TOOTHFISH, CONSERVATION AND OBSERVERS
The toothfish fishery in Antarctic waters targets two species - Antarctic toothfish (Dissostichus mawsoni) and Patagonian toothfish (Dissostichus eleginoides). Toothfish grow up to two metres long and are a sought after table fish in the United States and Europe.
Fishing activity is regulated by an international body known as the Commission for Conservation of Antarctic Marine Living Resources (CCAMLR). The amount of fish that can be caught for the year is set by member countries at the Commission’s annual meeting.
Companies and fishing vessels that want to fish for toothfish must apply to the Ministry of Fisheries for a permit and there is are very strict selection criteria. The number of New Zealand vessels granted access to fish in CCAMLR waters is decided by the Commission at its annual meeting.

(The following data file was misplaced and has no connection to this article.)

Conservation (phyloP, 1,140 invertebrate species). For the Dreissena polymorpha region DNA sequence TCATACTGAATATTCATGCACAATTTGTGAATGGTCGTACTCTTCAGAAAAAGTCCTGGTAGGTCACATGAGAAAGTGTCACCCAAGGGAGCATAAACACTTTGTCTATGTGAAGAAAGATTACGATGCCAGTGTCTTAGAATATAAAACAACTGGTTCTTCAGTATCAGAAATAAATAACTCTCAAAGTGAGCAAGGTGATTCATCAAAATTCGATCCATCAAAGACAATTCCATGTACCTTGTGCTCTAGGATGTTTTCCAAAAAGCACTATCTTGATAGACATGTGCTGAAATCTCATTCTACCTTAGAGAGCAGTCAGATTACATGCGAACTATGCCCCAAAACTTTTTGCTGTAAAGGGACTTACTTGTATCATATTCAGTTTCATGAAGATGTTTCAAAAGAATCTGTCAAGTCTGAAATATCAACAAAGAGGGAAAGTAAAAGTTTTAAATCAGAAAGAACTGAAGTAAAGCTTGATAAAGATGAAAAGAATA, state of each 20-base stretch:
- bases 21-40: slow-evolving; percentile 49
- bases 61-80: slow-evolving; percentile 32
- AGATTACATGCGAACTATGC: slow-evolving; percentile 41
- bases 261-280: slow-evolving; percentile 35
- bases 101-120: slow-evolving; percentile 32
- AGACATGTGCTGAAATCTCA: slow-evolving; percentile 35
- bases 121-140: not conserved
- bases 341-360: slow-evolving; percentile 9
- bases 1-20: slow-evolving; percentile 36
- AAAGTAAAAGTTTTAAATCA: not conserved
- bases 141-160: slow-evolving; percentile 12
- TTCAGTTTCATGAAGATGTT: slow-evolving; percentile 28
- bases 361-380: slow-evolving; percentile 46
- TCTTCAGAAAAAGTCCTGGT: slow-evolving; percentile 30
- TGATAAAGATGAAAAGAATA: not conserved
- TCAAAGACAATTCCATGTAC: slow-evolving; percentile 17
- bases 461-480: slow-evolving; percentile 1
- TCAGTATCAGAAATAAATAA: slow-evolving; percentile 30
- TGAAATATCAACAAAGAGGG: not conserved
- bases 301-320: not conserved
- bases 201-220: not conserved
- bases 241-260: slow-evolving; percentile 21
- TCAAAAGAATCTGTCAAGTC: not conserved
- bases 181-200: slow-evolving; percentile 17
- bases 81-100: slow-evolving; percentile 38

New Zealand boats fishing in the CCAMLR area take two observers – one from the Ministry of Fisheries and one from another member country of CCAMLR.
The observers carry out CCAMLR’s research requirements which include tagging and releasing fish, biologically sampling fish, taking scientific specimens, recording sightings of seabirds and other animals and monitoring sightings of other fishing vessels.
Observers also monitor fishing practices and catch and the Ministry of Fisheries observers make sure boats adhere to the strict conservation rules for fishing in the Antarctic, particularly the storage of rubbish and taking measures to avoid any accidental catch of other species living in the area like seabirds.
As part of a vessel’s permit, observers can retain samples taken at sea, as was the case with the colossal squid now on display at Te Papa. It was retained by the Ministry observer on a Ross Sea toothfish trip with co-operation and ongoing logistical support from Sanford Ltd.
For more information on CCAMLR and international management of the toothfish fishery please visit the CCAMLR website at http://www.ccamlr.org.